James R. Hull
Teaching at Irvine
I joined the faculty at UC Irvine in the Fall of 2012 as a lecturer with potential security of employment in the School of Social Sciences.
Chief among my duties as an educator, mentor, and member of the Irvine community is preparing and inspiring our undergraduate and graduate students in the School of Social sciences to make vital, innovative contributions to solving pressing social problems now and in the future.
In the classroom, I aim to provide students with high-quality instruction in the art and science of social data collection and analysis, probability and statistics for the social sciences, and other advanced topics in the vast pantheon of social research methods.
In my research, I am committed to building a better understanding the role of economic and social exchange in broader contexts. In particular, my research has focused on processes of household capital accumulation and decision-making about key resources – land, crops, and the allocation of household labor. I also examine the transition from a barter economy to a cash economy through the lens of social structure, investigating the impacts of shifting exchange media on social networks, agricultural intensification, and labor mobility, among other phenomena.
These investigations have relied upon high-quality longitudinal data collection efforts spanning multiple decades in two major regions – a rural province in Northeastern Thailand and, more recently, study sites in the Brazilian states of Pará and Mato Grosso. Incorporating multiple sites at various stages of frontier and post-frontier development has enabled my colleagues and I to generate comparative cross-contextual hypotheses about shared drivers of changes to vital sources of wealth – in land use and natural capital, social capital, education and human capital, and financial capital and monetary wealth.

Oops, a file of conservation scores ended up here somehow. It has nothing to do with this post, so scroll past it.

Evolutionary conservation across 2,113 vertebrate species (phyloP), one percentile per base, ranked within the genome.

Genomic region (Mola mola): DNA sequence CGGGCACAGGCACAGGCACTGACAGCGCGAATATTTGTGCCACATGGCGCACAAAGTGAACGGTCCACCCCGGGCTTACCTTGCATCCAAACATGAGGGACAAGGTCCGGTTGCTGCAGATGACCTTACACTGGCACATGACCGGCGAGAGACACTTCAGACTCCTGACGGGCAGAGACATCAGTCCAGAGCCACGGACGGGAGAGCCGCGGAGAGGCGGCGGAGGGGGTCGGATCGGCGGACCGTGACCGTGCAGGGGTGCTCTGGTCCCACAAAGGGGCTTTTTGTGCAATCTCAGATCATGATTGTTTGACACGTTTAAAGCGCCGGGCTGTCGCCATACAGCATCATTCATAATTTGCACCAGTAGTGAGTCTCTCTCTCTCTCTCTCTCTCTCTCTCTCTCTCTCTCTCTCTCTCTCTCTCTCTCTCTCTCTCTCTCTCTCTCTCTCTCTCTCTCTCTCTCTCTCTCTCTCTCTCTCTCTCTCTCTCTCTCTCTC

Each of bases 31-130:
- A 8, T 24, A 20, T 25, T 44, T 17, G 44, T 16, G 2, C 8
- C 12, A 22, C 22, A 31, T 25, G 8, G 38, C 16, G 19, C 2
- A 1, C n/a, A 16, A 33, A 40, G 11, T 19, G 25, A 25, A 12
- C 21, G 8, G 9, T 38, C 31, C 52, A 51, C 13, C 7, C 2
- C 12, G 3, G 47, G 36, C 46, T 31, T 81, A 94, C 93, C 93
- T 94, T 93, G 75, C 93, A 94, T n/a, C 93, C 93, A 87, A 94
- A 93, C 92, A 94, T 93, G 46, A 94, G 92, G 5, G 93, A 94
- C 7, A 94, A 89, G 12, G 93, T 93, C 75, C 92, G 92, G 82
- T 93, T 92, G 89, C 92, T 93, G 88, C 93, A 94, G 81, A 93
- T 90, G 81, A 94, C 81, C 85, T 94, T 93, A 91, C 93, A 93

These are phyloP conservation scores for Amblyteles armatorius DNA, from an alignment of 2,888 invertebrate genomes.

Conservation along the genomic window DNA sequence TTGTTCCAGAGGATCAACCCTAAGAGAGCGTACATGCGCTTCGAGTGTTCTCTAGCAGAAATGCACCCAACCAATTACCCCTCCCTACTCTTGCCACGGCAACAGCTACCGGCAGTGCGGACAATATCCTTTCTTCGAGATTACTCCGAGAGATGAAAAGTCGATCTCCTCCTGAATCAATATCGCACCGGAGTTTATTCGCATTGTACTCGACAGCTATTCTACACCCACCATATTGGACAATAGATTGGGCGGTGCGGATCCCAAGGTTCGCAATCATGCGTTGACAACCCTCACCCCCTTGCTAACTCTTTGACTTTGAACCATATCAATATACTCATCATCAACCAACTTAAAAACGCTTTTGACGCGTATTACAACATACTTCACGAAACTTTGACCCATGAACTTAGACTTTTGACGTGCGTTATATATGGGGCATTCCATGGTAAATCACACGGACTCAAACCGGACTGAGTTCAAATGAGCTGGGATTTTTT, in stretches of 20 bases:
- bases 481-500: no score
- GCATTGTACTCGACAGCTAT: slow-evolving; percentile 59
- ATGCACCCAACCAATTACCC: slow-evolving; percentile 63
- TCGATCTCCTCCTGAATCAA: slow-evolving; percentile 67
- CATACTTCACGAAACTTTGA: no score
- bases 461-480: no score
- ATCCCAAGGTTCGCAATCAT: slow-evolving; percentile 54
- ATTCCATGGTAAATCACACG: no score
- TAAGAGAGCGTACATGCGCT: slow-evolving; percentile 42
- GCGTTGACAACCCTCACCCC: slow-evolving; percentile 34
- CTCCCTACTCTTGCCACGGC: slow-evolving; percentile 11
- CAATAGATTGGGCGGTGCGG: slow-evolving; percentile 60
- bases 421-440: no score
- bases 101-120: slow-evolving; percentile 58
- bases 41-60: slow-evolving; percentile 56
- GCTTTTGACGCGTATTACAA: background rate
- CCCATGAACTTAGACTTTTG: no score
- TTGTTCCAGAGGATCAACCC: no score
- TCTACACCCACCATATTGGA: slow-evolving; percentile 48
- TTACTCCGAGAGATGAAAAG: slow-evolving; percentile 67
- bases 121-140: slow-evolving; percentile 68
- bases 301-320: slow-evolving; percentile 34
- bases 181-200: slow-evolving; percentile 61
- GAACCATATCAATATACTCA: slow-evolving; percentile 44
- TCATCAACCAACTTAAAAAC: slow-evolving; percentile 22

A recently published chapter in “The Politics and Ecologies of Health” (King and Crews-Meyers, ed., 2013) on household livelihood strategies, multiple capitals, and health provides a comprehensive theoretical framework for guiding comparative work on the intersections of health and politics in frontier contexts.
Other ongoing or recently concluded research efforts include drivers and consequences of out-migration at the place of origin with a focus on the impacts on those left behind, and the effects of social distance and spatial proximity on the processes of mechanization, intensification, and land use and land cover change.
I am also deeply committed to the Scholarship of Teaching and Learning and to seeking out novel technologies and applications to improve classroom management, pedagogical communication, and learning outcomes generally.
When I’m not hard at work on the above I enjoy running, cycling, writing epic fiction, poetry, and musical composition.
Most recently I was a Postdoctoral Research Associate at Brown University in Providence, Rhode Island, and before that, I worked as an NSF IGERT Predoctoral Trainee at the Carolina Population Center while I was completing my dissertation, which was entitled, “Monetization: A Theory and Applications.” That work establishes a theoretical foundation for the sociological study of money and monetization and helps to connect this pervasive economic and social phenomenon to changes in social structure, lives, and livelihoods in the context of historically agricultural economies.
Ph.D., Sociology, University of North Carolina at Chapel Hill, 2010
M.A., Sociology, University of North Carolina at Chapel Hill, 2006
B.A., Sociology, Hope College, Holland, Michigan, 2002